Next, a thorough inspection ensued. The father/son team validated the mechanical components, including the born-with original engine with its OEM engine pad stampings, transmission stampings with part number and VIN and rear differential stampings. They also verified all original fiberglass bonding strips were present revealing the car was never in an accident. Finally, the trim and VIN tags were inspected revealing they too, were born with original and all trim/colors precisely matched the data plate. And while the exterior was dirty, the team recalls noticing the factory applied red oxide primer, especially on the lower half of the car, a common telltale sign that this vintage Corvette retained its factory applied paint.
Thus, after an inspection of the critical details, the Corvette turned out to be everything it had been claimed. With only two owners over the course of its life, the 1967 had only racked up a mere 38k miles on the road. The car is documented by the tank sheet (still on top of the original tank) and the Protect-O-Plate. A folder of receipts from 1970-’80 showed its recent history and verified its mileage numbers prior going into storage. Documents indicate the car was sold new out of Dooley Brothers Chevrolet in Florham Park, New Jersey.
So David and Harvey left a deposit for the car and returned the following weekend with Daniel to extract the Corvette. Though they didn’t sleep much that week, the brothers were up early on Saturday and ready to claim their prize. Owner Dan had pumped up the ’70’s radial tires prior to their arrival to make moving the Corvette that much easier. To their amazement, they all held air. But the brothers soon found out that unfortunately only three of the four tires rotated. So their truck was needed to coax the Corvette out of its lair. Once out in the sun, the brothers ran down the numbers again, checking to make sure once again this car was indeed as original as they thought. They were dead-on!
Once home, Daniel and David consulted their longtime friend and mechanic Tom Perito of Moonlight Garage in New Hyde Park, New York. With the help of Richie Hoffman at Moonlight, and a little mystery oil, they got the engine to start, and run well with little effort. The whole process was documented by their dad, who excitedly took many videos, most notably when Richie got the car running for the first time in nearly 40 years. The guys at Moonlight Garage took extra care while working on the car not to obstruct factory finishes, and inspection markings which Daniel and David are thankful for.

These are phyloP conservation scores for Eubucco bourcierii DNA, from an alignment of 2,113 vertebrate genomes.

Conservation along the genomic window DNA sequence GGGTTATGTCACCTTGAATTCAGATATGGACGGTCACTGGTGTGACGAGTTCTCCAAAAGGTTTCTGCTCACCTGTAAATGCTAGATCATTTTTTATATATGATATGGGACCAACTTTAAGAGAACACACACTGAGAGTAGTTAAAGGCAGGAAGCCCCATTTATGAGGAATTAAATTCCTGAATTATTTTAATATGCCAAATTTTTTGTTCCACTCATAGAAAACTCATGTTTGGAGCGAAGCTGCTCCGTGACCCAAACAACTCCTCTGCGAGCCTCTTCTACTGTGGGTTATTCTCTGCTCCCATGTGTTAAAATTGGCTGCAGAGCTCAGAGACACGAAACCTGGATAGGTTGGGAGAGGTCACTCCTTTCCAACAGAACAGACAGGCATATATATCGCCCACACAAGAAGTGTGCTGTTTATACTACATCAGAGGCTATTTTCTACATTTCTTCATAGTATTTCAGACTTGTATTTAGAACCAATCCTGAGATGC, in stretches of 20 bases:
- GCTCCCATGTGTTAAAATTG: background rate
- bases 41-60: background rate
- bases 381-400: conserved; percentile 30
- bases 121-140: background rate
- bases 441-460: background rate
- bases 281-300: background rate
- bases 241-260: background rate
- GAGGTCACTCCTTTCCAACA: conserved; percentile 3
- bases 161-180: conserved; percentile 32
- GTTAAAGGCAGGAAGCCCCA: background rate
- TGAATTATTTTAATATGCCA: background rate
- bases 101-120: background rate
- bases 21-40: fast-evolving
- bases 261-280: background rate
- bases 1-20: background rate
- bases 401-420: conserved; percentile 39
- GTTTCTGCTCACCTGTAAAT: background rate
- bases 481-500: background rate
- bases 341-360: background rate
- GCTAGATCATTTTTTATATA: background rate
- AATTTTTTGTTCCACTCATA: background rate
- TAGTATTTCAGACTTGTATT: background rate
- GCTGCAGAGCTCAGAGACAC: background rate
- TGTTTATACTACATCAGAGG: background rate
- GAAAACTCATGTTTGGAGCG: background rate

Daniel and David would like to send thanks to Tim Gilmore, Steve Bramati, and Ara Gechijan for their help and support with their special Corvette. As for the future, the twosome will continue with their business venture, Matchbox Classic Garage, Inc., which is their outlet into the classic car hobby. Their infatuation with collector cars, and especially Corvettes, is their reason for starting their company. The brothers have an enthusiastic following of likeminded gearheads who frequently consult the two for original/GM parts, pre-show prep and restoration management services.
There also is extra care taken to prepare the Corvette for the show season. As with such a rare find, cleaning and prepping a car to be judged as a “survivor” can be a tricky undertaking. Both Daniel and David understand this and took the precautions needed not to prep the car to be judged. Their plan is to show the Corvette in the National Corvette Restorers Society, Bloomington and Muscle Car and Corvette National events in the Survivor class over the next years, preserving all original finishes, factory markings, hardware, etc … on the car.
As young ambassadors to the hobby Daniel and David (30 and 27) are helping keep the fire in the vintage car pastime. As for the Corvette, it joins the growing collection along with a documented 1969 Camaro Z/28 and a documented 1970 LT1 Corvette convertible and will be cherished with Debbie (mom) and Stefanie (sister) throughout the show seasons to come. Vette
Photos by Scotty Lachenauer